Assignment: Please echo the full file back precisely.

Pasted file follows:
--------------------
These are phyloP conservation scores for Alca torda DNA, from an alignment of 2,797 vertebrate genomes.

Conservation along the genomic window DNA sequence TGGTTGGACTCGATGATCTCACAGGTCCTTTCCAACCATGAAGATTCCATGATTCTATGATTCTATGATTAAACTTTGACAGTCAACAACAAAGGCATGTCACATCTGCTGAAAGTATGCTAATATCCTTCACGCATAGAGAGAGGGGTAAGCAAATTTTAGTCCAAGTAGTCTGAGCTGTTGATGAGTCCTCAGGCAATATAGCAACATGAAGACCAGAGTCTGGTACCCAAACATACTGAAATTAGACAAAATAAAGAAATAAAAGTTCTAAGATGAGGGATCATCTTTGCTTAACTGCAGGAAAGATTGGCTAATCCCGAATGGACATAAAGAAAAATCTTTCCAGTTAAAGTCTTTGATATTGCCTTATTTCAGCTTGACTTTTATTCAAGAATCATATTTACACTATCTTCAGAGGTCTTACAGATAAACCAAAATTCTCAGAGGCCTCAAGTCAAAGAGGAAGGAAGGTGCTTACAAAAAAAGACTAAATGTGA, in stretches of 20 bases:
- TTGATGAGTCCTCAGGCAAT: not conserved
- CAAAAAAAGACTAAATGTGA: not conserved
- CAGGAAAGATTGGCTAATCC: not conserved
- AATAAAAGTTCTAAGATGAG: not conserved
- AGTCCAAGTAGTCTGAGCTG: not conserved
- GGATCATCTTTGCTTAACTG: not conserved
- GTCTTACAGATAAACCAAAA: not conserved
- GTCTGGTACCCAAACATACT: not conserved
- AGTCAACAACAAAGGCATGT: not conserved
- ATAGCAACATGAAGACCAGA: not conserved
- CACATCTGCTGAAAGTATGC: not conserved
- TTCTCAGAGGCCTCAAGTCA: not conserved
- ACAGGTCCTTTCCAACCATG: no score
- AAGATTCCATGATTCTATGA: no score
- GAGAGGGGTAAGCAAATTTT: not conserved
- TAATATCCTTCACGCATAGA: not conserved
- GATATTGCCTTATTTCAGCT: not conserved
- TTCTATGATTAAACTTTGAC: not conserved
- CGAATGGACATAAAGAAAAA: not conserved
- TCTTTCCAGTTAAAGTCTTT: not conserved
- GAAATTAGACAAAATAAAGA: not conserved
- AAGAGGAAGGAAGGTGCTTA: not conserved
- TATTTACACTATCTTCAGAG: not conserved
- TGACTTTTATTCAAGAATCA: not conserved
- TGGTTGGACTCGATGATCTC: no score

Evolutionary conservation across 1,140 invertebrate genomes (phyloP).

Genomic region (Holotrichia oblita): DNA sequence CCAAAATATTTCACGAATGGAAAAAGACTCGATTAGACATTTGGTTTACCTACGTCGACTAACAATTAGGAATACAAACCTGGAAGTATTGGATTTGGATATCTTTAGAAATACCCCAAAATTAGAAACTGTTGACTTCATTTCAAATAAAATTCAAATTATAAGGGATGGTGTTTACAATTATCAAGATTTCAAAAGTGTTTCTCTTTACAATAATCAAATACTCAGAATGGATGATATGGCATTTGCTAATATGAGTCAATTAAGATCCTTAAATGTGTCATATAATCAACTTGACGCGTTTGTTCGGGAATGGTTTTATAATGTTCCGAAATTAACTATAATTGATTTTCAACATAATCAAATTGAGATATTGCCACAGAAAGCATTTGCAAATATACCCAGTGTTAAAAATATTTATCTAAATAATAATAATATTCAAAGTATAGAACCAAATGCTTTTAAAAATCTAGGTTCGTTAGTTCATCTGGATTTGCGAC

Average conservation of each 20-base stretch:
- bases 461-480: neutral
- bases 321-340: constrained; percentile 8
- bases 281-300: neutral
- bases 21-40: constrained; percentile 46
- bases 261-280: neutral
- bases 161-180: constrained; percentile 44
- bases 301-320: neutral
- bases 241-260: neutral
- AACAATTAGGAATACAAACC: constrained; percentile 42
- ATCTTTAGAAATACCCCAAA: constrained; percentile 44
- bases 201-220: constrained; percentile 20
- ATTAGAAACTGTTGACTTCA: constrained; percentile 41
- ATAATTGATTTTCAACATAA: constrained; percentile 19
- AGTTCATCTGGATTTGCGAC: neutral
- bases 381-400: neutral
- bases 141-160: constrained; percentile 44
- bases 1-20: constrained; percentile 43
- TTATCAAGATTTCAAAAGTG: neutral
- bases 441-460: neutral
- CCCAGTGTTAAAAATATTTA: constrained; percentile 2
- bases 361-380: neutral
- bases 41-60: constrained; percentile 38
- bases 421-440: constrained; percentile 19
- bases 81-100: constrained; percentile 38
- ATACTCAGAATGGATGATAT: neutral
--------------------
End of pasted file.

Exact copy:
These are phyloP conservation scores for Alca torda DNA, from an alignment of 2,797 vertebrate genomes.

Conservation along the genomic window DNA sequence TGGTTGGACTCGATGATCTCACAGGTCCTTTCCAACCATGAAGATTCCATGATTCTATGATTCTATGATTAAACTTTGACAGTCAACAACAAAGGCATGTCACATCTGCTGAAAGTATGCTAATATCCTTCACGCATAGAGAGAGGGGTAAGCAAATTTTAGTCCAAGTAGTCTGAGCTGTTGATGAGTCCTCAGGCAATATAGCAACATGAAGACCAGAGTCTGGTACCCAAACATACTGAAATTAGACAAAATAAAGAAATAAAAGTTCTAAGATGAGGGATCATCTTTGCTTAACTGCAGGAAAGATTGGCTAATCCCGAATGGACATAAAGAAAAATCTTTCCAGTTAAAGTCTTTGATATTGCCTTATTTCAGCTTGACTTTTATTCAAGAATCATATTTACACTATCTTCAGAGGTCTTACAGATAAACCAAAATTCTCAGAGGCCTCAAGTCAAAGAGGAAGGAAGGTGCTTACAAAAAAAGACTAAATGTGA, in stretches of 20 bases:
- TTGATGAGTCCTCAGGCAAT: not conserved
- CAAAAAAAGACTAAATGTGA: not conserved
- CAGGAAAGATTGGCTAATCC: not conserved
- AATAAAAGTTCTAAGATGAG: not conserved
- AGTCCAAGTAGTCTGAGCTG: not conserved
- GGATCATCTTTGCTTAACTG: not conserved
- GTCTTACAGATAAACCAAAA: not conserved
- GTCTGGTACCCAAACATACT: not conserved
- AGTCAACAACAAAGGCATGT: not conserved
- ATAGCAACATGAAGACCAGA: not conserved
- CACATCTGCTGAAAGTATGC: not conserved
- TTCTCAGAGGCCTCAAGTCA: not conserved
- ACAGGTCCTTTCCAACCATG: no score
- AAGATTCCATGATTCTATGA: no score
- GAGAGGGGTAAGCAAATTTT: not conserved
- TAATATCCTTCACGCATAGA: not conserved
- GATATTGCCTTATTTCAGCT: not conserved
- TTCTATGATTAAACTTTGAC: not conserved
- CGAATGGACATAAAGAAAAA: not conserved
- TCTTTCCAGTTAAAGTCTTT: not conserved
- GAAATTAGACAAAATAAAGA: not conserved
- AAGAGGAAGGAAGGTGCTTA: not conserved
- TATTTACACTATCTTCAGAG: not conserved
- TGACTTTTATTCAAGAATCA: not conserved
- TGGTTGGACTCGATGATCTC: no score

Evolutionary conservation across 1,140 invertebrate genomes (phyloP).

Genomic region (Holotrichia oblita): DNA sequence CCAAAATATTTCACGAATGGAAAAAGACTCGATTAGACATTTGGTTTACCTACGTCGACTAACAATTAGGAATACAAACCTGGAAGTATTGGATTTGGATATCTTTAGAAATACCCCAAAATTAGAAACTGTTGACTTCATTTCAAATAAAATTCAAATTATAAGGGATGGTGTTTACAATTATCAAGATTTCAAAAGTGTTTCTCTTTACAATAATCAAATACTCAGAATGGATGATATGGCATTTGCTAATATGAGTCAATTAAGATCCTTAAATGTGTCATATAATCAACTTGACGCGTTTGTTCGGGAATGGTTTTATAATGTTCCGAAATTAACTATAATTGATTTTCAACATAATCAAATTGAGATATTGCCACAGAAAGCATTTGCAAATATACCCAGTGTTAAAAATATTTATCTAAATAATAATAATATTCAAAGTATAGAACCAAATGCTTTTAAAAATCTAGGTTCGTTAGTTCATCTGGATTTGCGAC

Average conservation of each 20-base stretch:
- bases 461-480: neutral
- bases 321-340: constrained; percentile 8
- bases 281-300: neutral
- bases 21-40: constrained; percentile 46
- bases 261-280: neutral
- bases 161-180: constrained; percentile 44
- bases 301-320: neutral
- bases 241-260: neutral
- AACAATTAGGAATACAAACC: constrained; percentile 42
- ATCTTTAGAAATACCCCAAA: constrained; percentile 44
- bases 201-220: constrained; percentile 20
- ATTAGAAACTGTTGACTTCA: constrained; percentile 41
- ATAATTGATTTTCAACATAA: constrained; percentile 19
- AGTTCATCTGGATTTGCGAC: neutral
- bases 381-400: neutral
- bases 141-160: constrained; percentile 44
- bases 1-20: constrained; percentile 43
- TTATCAAGATTTCAAAAGTG: neutral
- bases 441-460: neutral
- CCCAGTGTTAAAAATATTTA: constrained; percentile 2
- bases 361-380: neutral
- bases 41-60: constrained; percentile 38
- bases 421-440: constrained; percentile 19
- bases 81-100: constrained; percentile 38
- ATACTCAGAATGGATGATAT: neutral